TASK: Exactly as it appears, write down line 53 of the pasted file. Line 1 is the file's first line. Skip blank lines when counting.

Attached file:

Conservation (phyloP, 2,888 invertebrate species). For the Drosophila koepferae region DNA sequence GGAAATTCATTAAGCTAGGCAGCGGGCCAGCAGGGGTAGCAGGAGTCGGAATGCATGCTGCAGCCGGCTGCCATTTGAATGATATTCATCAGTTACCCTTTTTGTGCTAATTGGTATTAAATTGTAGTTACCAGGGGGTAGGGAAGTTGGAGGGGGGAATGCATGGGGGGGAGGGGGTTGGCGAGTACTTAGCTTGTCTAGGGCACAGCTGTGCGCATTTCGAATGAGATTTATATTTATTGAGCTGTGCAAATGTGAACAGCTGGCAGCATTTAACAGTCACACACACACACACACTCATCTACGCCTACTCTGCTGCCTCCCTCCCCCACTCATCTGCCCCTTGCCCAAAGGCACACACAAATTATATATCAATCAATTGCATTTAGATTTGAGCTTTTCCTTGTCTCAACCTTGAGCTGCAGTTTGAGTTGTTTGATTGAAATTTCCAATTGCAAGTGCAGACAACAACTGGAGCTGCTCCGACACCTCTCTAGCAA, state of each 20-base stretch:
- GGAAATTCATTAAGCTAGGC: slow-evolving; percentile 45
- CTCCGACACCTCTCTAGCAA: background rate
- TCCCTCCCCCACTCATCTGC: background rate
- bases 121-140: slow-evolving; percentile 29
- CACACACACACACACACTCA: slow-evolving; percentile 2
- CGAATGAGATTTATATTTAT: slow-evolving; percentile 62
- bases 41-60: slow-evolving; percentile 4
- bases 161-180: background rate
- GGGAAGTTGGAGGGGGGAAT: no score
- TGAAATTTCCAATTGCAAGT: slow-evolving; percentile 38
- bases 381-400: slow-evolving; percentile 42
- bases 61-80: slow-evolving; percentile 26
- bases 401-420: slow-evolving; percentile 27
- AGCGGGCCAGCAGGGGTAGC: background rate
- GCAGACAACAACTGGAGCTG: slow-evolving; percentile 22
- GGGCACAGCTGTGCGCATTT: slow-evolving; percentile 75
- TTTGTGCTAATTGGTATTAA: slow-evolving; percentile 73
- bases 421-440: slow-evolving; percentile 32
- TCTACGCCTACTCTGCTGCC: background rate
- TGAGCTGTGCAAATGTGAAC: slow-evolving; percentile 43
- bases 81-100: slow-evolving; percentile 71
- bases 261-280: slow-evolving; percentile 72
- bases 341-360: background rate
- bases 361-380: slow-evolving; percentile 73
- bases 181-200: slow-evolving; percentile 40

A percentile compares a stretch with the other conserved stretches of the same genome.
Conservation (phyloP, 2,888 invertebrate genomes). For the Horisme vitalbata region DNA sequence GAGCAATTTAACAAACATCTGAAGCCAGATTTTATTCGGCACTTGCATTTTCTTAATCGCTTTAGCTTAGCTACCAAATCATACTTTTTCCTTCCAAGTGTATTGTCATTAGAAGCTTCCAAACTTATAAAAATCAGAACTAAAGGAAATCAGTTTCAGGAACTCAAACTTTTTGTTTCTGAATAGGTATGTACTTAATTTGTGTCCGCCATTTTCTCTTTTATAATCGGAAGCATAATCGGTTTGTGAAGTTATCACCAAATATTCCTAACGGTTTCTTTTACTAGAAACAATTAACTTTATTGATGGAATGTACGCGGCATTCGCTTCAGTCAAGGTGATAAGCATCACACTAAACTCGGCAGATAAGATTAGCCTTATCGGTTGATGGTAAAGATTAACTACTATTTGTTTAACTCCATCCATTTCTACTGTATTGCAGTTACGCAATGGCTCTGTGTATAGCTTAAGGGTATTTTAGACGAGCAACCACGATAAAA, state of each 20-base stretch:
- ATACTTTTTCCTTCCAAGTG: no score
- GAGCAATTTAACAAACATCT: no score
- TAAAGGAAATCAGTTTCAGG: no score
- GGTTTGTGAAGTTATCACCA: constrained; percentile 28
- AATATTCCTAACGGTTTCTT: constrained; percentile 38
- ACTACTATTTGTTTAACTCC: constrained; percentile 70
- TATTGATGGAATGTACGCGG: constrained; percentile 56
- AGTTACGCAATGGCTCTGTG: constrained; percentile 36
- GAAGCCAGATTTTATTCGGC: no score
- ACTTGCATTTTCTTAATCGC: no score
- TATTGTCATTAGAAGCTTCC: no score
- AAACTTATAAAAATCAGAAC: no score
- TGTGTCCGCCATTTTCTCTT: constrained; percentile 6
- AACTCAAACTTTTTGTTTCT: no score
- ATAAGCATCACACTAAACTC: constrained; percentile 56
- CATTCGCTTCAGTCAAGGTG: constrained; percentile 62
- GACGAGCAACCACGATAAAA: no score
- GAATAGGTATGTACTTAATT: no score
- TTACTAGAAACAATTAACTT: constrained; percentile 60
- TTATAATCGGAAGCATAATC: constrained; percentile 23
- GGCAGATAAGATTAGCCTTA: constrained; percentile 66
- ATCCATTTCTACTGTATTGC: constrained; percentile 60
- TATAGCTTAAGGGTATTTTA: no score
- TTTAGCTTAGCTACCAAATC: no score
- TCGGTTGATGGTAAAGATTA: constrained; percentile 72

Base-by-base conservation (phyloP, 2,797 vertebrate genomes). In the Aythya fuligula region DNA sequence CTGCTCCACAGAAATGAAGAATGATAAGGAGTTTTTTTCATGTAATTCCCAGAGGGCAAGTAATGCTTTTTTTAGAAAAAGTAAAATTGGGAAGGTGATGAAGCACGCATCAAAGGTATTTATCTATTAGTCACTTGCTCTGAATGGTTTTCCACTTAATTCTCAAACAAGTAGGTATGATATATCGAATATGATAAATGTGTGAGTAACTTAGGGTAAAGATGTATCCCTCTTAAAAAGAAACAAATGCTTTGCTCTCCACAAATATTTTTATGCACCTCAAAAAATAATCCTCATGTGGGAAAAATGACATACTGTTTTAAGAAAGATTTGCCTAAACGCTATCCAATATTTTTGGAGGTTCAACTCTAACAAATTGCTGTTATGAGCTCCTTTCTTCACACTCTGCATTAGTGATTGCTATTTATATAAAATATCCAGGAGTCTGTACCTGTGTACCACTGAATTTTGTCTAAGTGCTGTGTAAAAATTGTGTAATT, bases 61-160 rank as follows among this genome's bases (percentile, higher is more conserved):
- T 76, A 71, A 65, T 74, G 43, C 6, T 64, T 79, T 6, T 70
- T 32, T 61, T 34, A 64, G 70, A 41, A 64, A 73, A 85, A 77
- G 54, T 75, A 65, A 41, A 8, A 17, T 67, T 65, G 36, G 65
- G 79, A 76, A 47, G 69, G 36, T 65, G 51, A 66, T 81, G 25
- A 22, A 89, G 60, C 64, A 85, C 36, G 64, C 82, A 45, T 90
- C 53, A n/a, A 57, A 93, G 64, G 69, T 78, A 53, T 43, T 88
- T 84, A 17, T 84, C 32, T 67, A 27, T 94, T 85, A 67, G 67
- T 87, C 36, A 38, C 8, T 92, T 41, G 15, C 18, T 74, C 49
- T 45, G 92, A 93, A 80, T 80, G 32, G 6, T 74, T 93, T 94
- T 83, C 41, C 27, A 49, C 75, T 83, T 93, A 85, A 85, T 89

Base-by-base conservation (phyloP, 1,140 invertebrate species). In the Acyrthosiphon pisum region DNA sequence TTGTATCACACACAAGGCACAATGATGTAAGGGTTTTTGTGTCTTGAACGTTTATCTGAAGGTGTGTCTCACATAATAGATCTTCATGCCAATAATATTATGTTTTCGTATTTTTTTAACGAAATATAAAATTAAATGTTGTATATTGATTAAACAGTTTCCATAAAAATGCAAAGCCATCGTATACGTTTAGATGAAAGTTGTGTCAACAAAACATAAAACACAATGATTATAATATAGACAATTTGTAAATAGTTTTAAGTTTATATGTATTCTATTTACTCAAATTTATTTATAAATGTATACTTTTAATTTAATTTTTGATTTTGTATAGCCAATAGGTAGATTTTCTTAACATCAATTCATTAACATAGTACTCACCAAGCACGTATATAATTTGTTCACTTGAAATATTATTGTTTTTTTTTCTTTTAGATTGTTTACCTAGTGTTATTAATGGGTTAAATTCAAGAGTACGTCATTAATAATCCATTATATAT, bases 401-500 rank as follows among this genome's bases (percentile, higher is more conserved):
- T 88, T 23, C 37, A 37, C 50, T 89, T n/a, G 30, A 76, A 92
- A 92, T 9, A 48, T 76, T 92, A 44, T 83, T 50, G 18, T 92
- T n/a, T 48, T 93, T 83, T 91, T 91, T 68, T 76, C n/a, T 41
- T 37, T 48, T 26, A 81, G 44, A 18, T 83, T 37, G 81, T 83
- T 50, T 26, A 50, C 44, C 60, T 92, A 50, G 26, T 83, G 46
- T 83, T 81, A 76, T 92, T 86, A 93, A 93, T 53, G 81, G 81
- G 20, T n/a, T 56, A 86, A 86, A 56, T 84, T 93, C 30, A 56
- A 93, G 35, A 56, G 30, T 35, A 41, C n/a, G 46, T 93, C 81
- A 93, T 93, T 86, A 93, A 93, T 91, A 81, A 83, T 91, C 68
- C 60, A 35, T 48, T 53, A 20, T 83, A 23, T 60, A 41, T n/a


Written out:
- TCGGTTGATGGTAAAGATTA: constrained; percentile 72